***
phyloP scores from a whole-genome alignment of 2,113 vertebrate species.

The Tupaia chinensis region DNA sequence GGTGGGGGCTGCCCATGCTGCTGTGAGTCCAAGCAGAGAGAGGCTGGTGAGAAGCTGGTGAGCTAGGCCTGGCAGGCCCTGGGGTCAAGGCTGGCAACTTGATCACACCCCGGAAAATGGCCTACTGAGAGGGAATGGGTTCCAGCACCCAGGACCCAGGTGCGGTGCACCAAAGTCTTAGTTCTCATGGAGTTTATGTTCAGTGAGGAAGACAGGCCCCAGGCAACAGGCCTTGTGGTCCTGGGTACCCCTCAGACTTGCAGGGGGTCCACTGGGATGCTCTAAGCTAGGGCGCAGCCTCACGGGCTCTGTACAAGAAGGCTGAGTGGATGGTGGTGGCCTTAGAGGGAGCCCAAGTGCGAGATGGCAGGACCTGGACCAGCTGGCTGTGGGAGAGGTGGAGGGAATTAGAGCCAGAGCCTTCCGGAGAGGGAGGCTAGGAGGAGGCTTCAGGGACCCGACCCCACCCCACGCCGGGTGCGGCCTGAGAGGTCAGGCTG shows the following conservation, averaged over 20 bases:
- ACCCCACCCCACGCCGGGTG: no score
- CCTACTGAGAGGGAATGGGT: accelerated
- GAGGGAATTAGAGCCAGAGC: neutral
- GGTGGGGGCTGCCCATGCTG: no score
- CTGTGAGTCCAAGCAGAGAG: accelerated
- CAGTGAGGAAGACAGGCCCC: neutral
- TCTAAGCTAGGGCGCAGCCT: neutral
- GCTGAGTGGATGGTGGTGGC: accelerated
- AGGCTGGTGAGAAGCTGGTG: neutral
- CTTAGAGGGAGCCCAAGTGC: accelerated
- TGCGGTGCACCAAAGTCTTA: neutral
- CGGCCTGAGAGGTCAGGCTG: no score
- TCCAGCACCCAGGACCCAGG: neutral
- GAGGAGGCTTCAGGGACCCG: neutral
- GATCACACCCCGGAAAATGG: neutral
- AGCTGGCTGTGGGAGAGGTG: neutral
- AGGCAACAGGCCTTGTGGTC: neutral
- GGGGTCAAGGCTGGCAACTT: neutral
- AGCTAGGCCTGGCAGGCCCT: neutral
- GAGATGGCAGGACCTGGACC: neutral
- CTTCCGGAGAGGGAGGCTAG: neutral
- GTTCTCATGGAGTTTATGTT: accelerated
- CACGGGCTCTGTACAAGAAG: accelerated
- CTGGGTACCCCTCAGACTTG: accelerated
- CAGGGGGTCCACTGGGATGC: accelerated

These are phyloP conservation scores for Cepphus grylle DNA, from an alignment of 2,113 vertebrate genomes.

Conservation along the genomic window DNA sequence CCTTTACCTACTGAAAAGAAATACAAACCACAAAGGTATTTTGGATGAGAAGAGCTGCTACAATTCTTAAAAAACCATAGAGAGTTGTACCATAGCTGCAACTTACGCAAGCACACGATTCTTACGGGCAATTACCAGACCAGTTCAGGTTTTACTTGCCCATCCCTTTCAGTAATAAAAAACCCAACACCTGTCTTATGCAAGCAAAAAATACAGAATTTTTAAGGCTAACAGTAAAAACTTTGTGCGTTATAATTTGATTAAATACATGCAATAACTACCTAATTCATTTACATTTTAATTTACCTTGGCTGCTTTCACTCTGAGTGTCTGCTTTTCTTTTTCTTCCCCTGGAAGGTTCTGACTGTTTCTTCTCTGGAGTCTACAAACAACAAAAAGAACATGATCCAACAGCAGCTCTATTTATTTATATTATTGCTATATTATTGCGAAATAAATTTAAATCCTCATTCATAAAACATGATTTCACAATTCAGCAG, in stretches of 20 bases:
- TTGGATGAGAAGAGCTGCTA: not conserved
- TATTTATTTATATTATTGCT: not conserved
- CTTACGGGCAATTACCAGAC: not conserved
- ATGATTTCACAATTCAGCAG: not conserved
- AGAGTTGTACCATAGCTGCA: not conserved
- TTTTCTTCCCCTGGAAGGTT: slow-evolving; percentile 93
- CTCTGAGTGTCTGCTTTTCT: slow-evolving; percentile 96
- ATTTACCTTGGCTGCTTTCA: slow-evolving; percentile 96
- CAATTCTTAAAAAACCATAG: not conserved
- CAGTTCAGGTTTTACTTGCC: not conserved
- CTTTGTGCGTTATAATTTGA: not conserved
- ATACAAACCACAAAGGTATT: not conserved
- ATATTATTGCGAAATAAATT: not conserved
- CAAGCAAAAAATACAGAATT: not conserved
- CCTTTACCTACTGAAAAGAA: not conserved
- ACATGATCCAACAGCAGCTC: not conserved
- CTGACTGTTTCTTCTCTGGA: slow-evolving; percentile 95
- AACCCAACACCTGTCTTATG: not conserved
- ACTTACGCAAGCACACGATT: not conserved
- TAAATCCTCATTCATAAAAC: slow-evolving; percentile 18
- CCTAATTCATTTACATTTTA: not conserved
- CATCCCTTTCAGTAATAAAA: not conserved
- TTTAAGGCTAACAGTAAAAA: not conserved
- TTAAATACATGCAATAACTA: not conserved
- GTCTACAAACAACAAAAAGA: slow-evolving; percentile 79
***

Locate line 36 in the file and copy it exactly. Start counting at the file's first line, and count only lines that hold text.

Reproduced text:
- CTCTGAGTGTCTGCTTTTCT: slow-evolving; percentile 96